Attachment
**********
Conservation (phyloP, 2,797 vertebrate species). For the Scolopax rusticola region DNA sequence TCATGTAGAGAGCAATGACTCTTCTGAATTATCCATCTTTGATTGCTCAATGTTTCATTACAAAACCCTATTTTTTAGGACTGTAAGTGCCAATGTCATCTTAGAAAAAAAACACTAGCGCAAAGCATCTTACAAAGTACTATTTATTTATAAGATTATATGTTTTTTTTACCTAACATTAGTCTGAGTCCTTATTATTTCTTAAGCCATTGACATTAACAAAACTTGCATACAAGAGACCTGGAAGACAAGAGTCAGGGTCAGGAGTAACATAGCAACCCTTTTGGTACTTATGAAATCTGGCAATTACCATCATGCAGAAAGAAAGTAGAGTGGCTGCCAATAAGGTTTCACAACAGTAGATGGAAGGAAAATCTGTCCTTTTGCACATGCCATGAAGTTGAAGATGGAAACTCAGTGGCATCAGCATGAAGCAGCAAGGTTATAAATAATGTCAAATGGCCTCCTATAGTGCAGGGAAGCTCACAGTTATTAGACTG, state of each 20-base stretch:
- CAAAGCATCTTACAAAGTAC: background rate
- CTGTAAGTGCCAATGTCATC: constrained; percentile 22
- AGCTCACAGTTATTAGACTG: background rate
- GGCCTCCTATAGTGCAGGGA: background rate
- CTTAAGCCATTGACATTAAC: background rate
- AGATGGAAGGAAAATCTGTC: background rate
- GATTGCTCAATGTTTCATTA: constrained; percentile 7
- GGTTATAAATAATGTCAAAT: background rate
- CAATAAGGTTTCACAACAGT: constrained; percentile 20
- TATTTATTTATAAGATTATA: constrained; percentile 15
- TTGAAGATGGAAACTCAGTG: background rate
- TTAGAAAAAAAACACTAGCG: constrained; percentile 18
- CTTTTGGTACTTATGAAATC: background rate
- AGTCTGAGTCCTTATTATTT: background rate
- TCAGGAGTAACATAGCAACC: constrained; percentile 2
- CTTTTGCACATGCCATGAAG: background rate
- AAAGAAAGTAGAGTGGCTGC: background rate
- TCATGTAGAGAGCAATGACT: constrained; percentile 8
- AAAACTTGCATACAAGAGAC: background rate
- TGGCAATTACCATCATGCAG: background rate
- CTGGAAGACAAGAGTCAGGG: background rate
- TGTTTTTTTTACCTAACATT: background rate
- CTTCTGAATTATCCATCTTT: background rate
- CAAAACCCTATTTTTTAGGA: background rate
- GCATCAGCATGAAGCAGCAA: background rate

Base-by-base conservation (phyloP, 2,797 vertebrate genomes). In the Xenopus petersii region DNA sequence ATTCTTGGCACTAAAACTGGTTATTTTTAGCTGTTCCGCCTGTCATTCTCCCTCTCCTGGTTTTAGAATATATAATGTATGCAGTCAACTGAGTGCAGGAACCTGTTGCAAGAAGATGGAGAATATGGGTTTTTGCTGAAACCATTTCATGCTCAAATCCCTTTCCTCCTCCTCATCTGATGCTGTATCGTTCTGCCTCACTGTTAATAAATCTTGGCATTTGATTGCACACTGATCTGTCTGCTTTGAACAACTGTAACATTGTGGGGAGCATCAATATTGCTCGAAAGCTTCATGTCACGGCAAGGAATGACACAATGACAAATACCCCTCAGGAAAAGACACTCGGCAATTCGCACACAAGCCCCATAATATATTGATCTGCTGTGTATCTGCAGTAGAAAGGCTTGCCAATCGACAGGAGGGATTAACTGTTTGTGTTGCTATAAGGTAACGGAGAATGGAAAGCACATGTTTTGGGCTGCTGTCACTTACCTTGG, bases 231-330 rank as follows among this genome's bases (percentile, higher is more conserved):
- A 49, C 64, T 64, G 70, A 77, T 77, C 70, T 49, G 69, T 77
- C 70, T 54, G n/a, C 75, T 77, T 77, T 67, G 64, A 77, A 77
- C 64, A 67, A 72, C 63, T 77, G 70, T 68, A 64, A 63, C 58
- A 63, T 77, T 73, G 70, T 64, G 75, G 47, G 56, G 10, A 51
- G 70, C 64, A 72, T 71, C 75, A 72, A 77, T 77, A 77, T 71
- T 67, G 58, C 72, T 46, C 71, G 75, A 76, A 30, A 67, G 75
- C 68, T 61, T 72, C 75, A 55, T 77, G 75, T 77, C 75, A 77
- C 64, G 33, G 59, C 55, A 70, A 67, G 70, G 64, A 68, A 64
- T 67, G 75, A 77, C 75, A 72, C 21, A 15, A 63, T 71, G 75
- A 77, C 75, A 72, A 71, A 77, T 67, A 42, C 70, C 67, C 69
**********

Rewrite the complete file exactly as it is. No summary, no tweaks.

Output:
Conservation (phyloP, 2,797 vertebrate species). For the Scolopax rusticola region DNA sequence TCATGTAGAGAGCAATGACTCTTCTGAATTATCCATCTTTGATTGCTCAATGTTTCATTACAAAACCCTATTTTTTAGGACTGTAAGTGCCAATGTCATCTTAGAAAAAAAACACTAGCGCAAAGCATCTTACAAAGTACTATTTATTTATAAGATTATATGTTTTTTTTACCTAACATTAGTCTGAGTCCTTATTATTTCTTAAGCCATTGACATTAACAAAACTTGCATACAAGAGACCTGGAAGACAAGAGTCAGGGTCAGGAGTAACATAGCAACCCTTTTGGTACTTATGAAATCTGGCAATTACCATCATGCAGAAAGAAAGTAGAGTGGCTGCCAATAAGGTTTCACAACAGTAGATGGAAGGAAAATCTGTCCTTTTGCACATGCCATGAAGTTGAAGATGGAAACTCAGTGGCATCAGCATGAAGCAGCAAGGTTATAAATAATGTCAAATGGCCTCCTATAGTGCAGGGAAGCTCACAGTTATTAGACTG, state of each 20-base stretch:
- CAAAGCATCTTACAAAGTAC: background rate
- CTGTAAGTGCCAATGTCATC: constrained; percentile 22
- AGCTCACAGTTATTAGACTG: background rate
- GGCCTCCTATAGTGCAGGGA: background rate
- CTTAAGCCATTGACATTAAC: background rate
- AGATGGAAGGAAAATCTGTC: background rate
- GATTGCTCAATGTTTCATTA: constrained; percentile 7
- GGTTATAAATAATGTCAAAT: background rate
- CAATAAGGTTTCACAACAGT: constrained; percentile 20
- TATTTATTTATAAGATTATA: constrained; percentile 15
- TTGAAGATGGAAACTCAGTG: background rate
- TTAGAAAAAAAACACTAGCG: constrained; percentile 18
- CTTTTGGTACTTATGAAATC: background rate
- AGTCTGAGTCCTTATTATTT: background rate
- TCAGGAGTAACATAGCAACC: constrained; percentile 2
- CTTTTGCACATGCCATGAAG: background rate
- AAAGAAAGTAGAGTGGCTGC: background rate
- TCATGTAGAGAGCAATGACT: constrained; percentile 8
- AAAACTTGCATACAAGAGAC: background rate
- TGGCAATTACCATCATGCAG: background rate
- CTGGAAGACAAGAGTCAGGG: background rate
- TGTTTTTTTTACCTAACATT: background rate
- CTTCTGAATTATCCATCTTT: background rate
- CAAAACCCTATTTTTTAGGA: background rate
- GCATCAGCATGAAGCAGCAA: background rate

Base-by-base conservation (phyloP, 2,797 vertebrate genomes). In the Xenopus petersii region DNA sequence ATTCTTGGCACTAAAACTGGTTATTTTTAGCTGTTCCGCCTGTCATTCTCCCTCTCCTGGTTTTAGAATATATAATGTATGCAGTCAACTGAGTGCAGGAACCTGTTGCAAGAAGATGGAGAATATGGGTTTTTGCTGAAACCATTTCATGCTCAAATCCCTTTCCTCCTCCTCATCTGATGCTGTATCGTTCTGCCTCACTGTTAATAAATCTTGGCATTTGATTGCACACTGATCTGTCTGCTTTGAACAACTGTAACATTGTGGGGAGCATCAATATTGCTCGAAAGCTTCATGTCACGGCAAGGAATGACACAATGACAAATACCCCTCAGGAAAAGACACTCGGCAATTCGCACACAAGCCCCATAATATATTGATCTGCTGTGTATCTGCAGTAGAAAGGCTTGCCAATCGACAGGAGGGATTAACTGTTTGTGTTGCTATAAGGTAACGGAGAATGGAAAGCACATGTTTTGGGCTGCTGTCACTTACCTTGG, bases 231-330 rank as follows among this genome's bases (percentile, higher is more conserved):
- A 49, C 64, T 64, G 70, A 77, T 77, C 70, T 49, G 69, T 77
- C 70, T 54, G n/a, C 75, T 77, T 77, T 67, G 64, A 77, A 77
- C 64, A 67, A 72, C 63, T 77, G 70, T 68, A 64, A 63, C 58
- A 63, T 77, T 73, G 70, T 64, G 75, G 47, G 56, G 10, A 51
- G 70, C 64, A 72, T 71, C 75, A 72, A 77, T 77, A 77, T 71
- T 67, G 58, C 72, T 46, C 71, G 75, A 76, A 30, A 67, G 75
- C 68, T 61, T 72, C 75, A 55, T 77, G 75, T 77, C 75, A 77
- C 64, G 33, G 59, C 55, A 70, A 67, G 70, G 64, A 68, A 64
- T 67, G 75, A 77, C 75, A 72, C 21, A 15, A 63, T 71, G 75
- A 77, C 75, A 72, A 71, A 77, T 67, A 42, C 70, C 67, C 69